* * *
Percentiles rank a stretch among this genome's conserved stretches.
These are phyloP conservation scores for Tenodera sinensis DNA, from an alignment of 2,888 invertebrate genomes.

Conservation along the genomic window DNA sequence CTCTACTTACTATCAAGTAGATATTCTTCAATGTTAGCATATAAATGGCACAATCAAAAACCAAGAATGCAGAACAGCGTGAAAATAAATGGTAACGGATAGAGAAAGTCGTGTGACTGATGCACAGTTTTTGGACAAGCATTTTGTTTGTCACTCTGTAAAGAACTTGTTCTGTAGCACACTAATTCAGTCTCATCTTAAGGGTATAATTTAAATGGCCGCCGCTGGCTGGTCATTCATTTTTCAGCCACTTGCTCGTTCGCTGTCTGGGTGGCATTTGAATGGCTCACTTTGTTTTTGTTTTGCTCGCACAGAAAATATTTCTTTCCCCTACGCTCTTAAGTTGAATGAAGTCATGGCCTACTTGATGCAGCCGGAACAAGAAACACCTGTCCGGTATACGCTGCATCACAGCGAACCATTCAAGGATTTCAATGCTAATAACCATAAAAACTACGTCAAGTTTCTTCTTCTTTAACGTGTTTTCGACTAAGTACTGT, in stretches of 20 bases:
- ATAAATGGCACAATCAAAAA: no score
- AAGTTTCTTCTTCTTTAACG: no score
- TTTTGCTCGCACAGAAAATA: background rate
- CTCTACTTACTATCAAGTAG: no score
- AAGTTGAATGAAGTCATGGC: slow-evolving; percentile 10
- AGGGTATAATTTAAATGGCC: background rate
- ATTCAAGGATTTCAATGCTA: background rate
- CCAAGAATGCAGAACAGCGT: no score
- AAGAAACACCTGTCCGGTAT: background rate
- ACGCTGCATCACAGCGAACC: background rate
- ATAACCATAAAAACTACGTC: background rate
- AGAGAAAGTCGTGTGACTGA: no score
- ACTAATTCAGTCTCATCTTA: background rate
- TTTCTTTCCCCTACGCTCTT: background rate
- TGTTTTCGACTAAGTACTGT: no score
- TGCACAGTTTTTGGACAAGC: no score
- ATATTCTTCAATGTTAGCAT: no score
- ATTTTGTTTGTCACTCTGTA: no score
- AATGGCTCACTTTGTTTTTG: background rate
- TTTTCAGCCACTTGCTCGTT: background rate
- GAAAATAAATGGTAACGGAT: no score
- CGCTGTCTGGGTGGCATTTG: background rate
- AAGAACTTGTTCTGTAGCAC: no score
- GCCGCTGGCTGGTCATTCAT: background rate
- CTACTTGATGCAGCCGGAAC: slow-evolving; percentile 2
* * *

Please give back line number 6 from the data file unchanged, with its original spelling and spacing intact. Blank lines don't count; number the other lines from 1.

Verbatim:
- TTTTGCTCGCACAGAAAATA: background rate